Judge: Hospital can disconnect brain-dead teen

9:20 PM, Dec 24, 2013   |    comments
13-year-old Jahi McMath has been declared medically dead.
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SAN FRANCISCO (USA TODAY) -- A California judge Tuesday ruled that a teen left brain dead after having her tonsils removed can be disconnected from life support Dec. 30.

The ruling by Alameda County Judge Evelio Grillo followed testimony from a Stanford University neurologist that 13-year-old Jahi McMath met all medical criteria for brain death, the third such conclusion since she hemorrhaged and had a heart attack after a Dec. 9 tonsillectomy at Children's Hospital Oakland. Doctors declared her brain dead Dec. 12 and have sought to end all means of artificial life support.

In rejecting the family's bid to keep Jahi on a ventilator, Grillo said that unless a higher court intervenes, the hospital can discontinue life support at 5 p.m. Dec. 30, an order he first issued Monday.

"This has been very, very hard on you," Grillo said, directing his comments to Jahi's mother and other family members. "No one anywhere would wish this to happen to anyone. ... I hope you find some comfort in your religion."

Family members said after the hearing that they had not yet decided on whether to appeal, the San Francisco Chronicle reported. They will spend Christmas Eve at Jahi's bedside.

"Its heartbreaking, but our faith is still strong," said her uncle, Omari Sealey. "We still have her through the 30th. There's still hope for a miracle."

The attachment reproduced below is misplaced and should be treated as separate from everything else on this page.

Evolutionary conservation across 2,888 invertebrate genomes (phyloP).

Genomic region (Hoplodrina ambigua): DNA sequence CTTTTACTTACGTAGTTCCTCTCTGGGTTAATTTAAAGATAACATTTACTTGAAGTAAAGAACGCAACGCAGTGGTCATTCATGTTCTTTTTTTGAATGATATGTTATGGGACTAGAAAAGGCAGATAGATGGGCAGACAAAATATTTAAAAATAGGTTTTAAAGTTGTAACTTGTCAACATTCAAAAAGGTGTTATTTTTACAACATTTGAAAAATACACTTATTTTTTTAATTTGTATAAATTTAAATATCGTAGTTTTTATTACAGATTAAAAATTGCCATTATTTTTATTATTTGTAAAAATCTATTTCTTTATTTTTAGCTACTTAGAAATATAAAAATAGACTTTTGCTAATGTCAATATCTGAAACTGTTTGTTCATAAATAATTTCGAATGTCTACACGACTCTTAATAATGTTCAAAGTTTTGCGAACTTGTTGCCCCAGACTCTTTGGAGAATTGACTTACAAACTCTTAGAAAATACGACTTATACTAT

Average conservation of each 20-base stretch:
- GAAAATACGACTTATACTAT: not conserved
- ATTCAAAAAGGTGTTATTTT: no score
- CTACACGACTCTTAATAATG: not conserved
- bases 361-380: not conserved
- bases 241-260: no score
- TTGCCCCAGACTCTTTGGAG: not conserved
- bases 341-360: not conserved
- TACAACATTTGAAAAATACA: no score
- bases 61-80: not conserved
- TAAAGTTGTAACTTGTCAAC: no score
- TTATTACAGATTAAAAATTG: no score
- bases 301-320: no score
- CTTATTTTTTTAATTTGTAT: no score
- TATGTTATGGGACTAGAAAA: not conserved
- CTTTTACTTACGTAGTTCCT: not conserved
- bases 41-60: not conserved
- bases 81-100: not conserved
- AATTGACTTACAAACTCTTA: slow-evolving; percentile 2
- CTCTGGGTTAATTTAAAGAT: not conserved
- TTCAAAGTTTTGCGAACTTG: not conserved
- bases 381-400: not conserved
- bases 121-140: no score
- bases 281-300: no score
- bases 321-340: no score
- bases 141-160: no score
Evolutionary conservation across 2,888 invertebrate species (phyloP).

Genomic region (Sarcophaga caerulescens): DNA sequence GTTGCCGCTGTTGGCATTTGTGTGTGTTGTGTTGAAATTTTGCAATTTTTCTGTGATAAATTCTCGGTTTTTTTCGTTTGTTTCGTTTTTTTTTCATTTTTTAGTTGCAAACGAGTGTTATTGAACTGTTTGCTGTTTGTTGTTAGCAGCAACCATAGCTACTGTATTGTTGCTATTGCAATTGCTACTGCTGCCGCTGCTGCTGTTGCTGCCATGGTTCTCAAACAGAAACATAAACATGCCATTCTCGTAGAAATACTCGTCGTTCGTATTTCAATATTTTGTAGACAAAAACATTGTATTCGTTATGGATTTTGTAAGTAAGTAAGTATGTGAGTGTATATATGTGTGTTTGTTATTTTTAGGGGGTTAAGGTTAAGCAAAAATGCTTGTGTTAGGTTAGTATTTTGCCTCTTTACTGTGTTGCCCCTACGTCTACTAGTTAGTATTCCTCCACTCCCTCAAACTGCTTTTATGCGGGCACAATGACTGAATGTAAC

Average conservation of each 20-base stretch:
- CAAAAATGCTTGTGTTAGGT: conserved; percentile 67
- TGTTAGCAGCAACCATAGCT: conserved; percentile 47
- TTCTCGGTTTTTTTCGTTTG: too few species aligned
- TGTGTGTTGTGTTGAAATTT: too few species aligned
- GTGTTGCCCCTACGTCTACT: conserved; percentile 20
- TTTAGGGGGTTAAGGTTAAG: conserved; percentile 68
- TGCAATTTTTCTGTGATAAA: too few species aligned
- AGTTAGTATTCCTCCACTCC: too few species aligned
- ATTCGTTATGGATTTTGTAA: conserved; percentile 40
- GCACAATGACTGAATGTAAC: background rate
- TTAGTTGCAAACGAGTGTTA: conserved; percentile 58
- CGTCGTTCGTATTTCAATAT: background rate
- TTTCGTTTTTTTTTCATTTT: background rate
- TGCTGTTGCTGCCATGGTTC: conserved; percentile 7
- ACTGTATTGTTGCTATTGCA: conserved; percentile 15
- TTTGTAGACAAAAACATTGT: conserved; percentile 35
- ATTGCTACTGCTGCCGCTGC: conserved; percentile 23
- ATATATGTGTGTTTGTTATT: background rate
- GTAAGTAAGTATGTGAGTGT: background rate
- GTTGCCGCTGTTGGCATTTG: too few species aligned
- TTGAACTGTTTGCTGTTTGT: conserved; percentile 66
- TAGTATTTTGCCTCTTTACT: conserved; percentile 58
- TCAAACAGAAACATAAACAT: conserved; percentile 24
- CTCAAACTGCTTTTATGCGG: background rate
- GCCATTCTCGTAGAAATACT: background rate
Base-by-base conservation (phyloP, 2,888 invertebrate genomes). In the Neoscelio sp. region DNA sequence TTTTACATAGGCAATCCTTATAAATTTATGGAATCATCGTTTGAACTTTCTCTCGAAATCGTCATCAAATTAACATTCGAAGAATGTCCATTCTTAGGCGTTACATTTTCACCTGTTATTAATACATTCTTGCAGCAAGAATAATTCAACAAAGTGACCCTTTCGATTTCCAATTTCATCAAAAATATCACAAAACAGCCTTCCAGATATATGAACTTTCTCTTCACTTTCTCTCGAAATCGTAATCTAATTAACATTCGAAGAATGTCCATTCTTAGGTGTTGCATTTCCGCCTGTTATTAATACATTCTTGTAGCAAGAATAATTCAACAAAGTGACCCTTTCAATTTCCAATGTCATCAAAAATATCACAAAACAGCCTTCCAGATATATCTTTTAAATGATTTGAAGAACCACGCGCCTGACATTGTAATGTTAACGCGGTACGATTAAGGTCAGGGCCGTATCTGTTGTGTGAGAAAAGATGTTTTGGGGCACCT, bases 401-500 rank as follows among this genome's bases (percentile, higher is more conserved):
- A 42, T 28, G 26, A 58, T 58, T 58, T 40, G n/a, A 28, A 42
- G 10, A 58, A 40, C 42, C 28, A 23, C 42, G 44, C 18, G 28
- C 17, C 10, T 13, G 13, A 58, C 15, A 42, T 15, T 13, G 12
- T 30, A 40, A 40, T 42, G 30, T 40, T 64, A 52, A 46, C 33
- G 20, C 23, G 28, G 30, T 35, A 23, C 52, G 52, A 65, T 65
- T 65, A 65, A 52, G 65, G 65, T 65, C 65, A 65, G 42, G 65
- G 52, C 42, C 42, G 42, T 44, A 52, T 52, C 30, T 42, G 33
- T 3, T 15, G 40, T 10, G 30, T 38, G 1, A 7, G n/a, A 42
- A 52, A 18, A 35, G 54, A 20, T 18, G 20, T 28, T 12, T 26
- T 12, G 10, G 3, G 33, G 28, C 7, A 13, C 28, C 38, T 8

On Monday, Grillo appointed Paul Graham Fisher, chief of child neurology at Stanford University School of Medicine, to examine Jahi. In court Tuesday, he concurred with the hospital's assessment that she "meets all criteria for brain death."

He was followed by Children's Hospital pediatric neurologist Robin Shanahan, who has performed more than 300 brain-death determinations, the Contra Costa Timessays. She said that on Dec. 11 she performed two tests that confirmed doctors' diagnosis that Jahi was brain dead. In one test, she was unable to breathe on her own after being removed from the ventilator.

The family's attorney had asked Grillo to allow a third evaluation, by Paul Byrne, a pediatric professor at the University of Toledo. The hospital's attorney objected, saying Byrne is not a pediatric neurologist.

Byrne is the co-editor of the 2001 book Beyond Brain Death, which argues against using brain-based criteria for declaring a person dead.

STORY: Family hopes to spend Christmas with brain-dead teen

In an open letter over the weekend, Jahi's mother, Nailah Winkfield, pleaded for prayers and time to keep her daughter on a ventilator.

"Despite what they say, she is alive. I can touch her, she is warm. She responds to my touch," Winkfield wrote. "Given time I know (God) will spark her brain awake."

The hospital said in a statement Monday that it was "sorry that Jahi McMath suffered tragic complications from her complex surgery," and was "committed to learning what led to this catastrophic outcome."

"Our hearts go out to the grieving family and community about this sad situation," the hospital said, adding, "We have the deepest sympathy for Jahi's mother who wishes her daughter was alive."

Nevertheless, "the ventilator cannot reverse the brain death that has occurred and it would be wrong to give false hope that Jahi will ever come back to life."

Contributing: Associated Press

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